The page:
• Fatty acids in breast milk
    • Omega 3 fatty acids
    • –DHA (docosahexaenic acid)
    • –AA (arachidonic acid)
    • Rich source in breast milk
  34. Omega 3 fatty acids
    • Adults store omega 3 fatty acids and nursing mothers transfer these from stores into breast milk
    • Good dietary sources are walnuts, nuts, grains, flax seed oil, hemp oil, vegetables, salmon, mackerel, sardines, tuna, trout
    • Unfortunately, omega 3 fatty acids are low in the typical USA diet
    • Omega 3 fatty acids levels in breast milk in women in the USA are among the lowest in the world
  35. Omega 3 fatty acids & infant brain development
    • Brain development occurs rapidly in early months
    • Full term infants who are fed on cow’s formula do not have enough omega 3 fatty acids to foster optimal brain & visual development
    • Omega 3 fatty acids enhance neurological and visual development in infants (especially premature infants)
  36. Cow’ milk vs. human breast milk
    • Compared to breast fed babies, babies fed with Cow’s milk formula are at increased risk for:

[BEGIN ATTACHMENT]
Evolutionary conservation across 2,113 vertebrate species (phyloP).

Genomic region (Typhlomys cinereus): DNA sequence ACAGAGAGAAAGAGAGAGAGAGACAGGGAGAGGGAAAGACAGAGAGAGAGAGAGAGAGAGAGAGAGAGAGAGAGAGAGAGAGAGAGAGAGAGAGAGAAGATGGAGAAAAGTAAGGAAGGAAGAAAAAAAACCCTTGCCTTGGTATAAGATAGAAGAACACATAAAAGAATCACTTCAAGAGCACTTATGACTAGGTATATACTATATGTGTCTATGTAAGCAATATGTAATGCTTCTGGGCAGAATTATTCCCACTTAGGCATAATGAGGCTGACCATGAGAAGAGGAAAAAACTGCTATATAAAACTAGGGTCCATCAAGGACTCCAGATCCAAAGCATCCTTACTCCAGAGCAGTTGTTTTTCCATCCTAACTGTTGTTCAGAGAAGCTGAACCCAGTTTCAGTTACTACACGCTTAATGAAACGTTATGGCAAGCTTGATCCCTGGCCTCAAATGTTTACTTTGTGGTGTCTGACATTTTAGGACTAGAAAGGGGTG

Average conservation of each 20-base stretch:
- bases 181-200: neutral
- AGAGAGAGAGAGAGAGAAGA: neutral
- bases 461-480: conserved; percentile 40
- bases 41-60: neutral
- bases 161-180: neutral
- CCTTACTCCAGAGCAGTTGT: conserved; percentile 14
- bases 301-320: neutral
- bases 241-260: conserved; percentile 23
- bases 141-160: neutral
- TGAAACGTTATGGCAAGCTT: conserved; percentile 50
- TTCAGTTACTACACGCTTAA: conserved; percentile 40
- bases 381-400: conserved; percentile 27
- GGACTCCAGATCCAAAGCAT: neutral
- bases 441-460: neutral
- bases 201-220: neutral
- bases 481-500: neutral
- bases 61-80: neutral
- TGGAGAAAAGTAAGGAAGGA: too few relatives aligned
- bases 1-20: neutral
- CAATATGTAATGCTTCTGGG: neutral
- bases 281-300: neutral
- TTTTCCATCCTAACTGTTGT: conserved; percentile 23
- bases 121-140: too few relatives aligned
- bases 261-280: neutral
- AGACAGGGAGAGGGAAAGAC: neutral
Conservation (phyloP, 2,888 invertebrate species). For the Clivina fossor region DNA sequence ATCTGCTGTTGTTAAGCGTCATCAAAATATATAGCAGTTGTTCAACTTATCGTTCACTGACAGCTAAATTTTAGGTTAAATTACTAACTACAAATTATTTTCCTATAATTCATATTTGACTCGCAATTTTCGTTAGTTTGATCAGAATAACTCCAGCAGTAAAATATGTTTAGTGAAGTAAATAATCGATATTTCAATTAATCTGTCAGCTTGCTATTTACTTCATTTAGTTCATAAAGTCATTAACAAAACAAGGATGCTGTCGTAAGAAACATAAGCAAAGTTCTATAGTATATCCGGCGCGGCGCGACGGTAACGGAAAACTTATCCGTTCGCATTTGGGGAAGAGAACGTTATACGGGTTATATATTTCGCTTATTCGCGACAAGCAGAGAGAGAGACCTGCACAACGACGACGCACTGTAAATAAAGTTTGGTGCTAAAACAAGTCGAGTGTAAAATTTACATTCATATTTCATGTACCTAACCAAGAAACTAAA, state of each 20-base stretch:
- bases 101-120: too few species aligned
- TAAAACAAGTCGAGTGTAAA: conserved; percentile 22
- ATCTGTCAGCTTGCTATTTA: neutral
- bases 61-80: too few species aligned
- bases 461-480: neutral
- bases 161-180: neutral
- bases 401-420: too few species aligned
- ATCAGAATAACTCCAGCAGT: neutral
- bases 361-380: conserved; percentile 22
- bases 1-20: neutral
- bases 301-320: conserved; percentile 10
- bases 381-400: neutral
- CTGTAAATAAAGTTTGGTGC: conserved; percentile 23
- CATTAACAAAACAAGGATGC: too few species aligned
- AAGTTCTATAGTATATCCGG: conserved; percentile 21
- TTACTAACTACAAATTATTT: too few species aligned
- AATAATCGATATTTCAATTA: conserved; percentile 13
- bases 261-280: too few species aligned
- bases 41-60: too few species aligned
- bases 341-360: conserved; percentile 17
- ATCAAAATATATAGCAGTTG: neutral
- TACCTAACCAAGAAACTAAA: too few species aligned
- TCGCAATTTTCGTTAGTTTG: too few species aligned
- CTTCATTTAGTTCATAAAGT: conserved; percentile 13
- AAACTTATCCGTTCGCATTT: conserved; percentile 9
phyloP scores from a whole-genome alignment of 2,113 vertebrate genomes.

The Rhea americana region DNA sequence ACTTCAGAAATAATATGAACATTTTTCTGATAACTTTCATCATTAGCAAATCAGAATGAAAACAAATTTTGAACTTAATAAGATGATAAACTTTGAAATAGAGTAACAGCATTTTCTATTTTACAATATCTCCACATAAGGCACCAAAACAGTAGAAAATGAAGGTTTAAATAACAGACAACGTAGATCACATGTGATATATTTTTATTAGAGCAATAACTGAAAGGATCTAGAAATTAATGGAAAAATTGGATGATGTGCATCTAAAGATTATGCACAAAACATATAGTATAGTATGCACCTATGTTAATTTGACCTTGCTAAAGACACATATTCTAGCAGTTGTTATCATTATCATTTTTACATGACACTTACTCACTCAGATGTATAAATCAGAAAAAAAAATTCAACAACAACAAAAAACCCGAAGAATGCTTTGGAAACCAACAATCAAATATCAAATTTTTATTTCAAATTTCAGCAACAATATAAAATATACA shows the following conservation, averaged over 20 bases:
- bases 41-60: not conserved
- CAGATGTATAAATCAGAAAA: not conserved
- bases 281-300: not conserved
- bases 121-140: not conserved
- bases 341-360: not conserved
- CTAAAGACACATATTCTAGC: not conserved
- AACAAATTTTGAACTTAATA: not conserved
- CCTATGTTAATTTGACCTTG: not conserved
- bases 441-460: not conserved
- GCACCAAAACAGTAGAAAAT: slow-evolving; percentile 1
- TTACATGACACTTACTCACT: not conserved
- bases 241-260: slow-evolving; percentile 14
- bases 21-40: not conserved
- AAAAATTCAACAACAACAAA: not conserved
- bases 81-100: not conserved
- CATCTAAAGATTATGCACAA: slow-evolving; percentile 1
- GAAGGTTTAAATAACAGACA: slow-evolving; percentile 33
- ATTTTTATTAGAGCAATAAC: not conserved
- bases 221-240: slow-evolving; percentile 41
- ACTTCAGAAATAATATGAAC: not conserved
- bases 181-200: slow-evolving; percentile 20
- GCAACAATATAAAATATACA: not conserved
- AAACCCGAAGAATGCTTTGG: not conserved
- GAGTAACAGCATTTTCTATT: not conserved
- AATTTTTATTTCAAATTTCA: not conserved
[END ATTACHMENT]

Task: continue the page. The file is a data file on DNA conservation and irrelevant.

• • Allergies
    • • Atopic dermatitis/Eczema
    • • Increased risk for intestinal disturbances & feeding difficulties
    • – diarrhea
    • – intestinal bleeding
    • – colic
    • – spitting up milk
  37. Breast milk benefits
    • Breast milk consumption in infants reduces the risk of following diseases:
    • – sudden infant death syndrome
    • – allergic diseases e.g., eczema (atopic dermatitis)
    • – insulin-dependent diabetes mellitus
    • – inflammatory bowel disease (Crohn’s disease & ulcerative colitis)
    • – chronic digestive diseases
    • – lymphoma

    • Increased proportion of breast fed infants:
    • Breast feeding
    • → ↓ ↓ infant illness at the community level
  38. • Breast milk consumption in infants reduces the risk of following diseases:
    • – diarrhea
    • – lower respiratory infection e.g., pneumonia
    • – otitis media
    • – bacteremia (bacterial infection of blood)
    • – bacterial meningitis
    • – botulism
    • – urinary tract infection
    • – necrotizing enterocolitis
  39. • Substances in human breast milk inhibit growth of viruses:
    • – rotavirus
    • – polio
    • – influenza
    • –mumps
    • – influenza
    • – vaccinia
    • – Japanese B encephalitis
  40. Benefits of breast milk
    • • Glycoprotein lactoadherin in human breast milk:
    • →binds to rotavirus and inhibits its replication
    • →↓ rotavirus infection in humans (rotavirus is the most common cause of diarrhea in infants)

    • • Stool pH lower in breast milk fed babies
    • →inhibits bacterial growth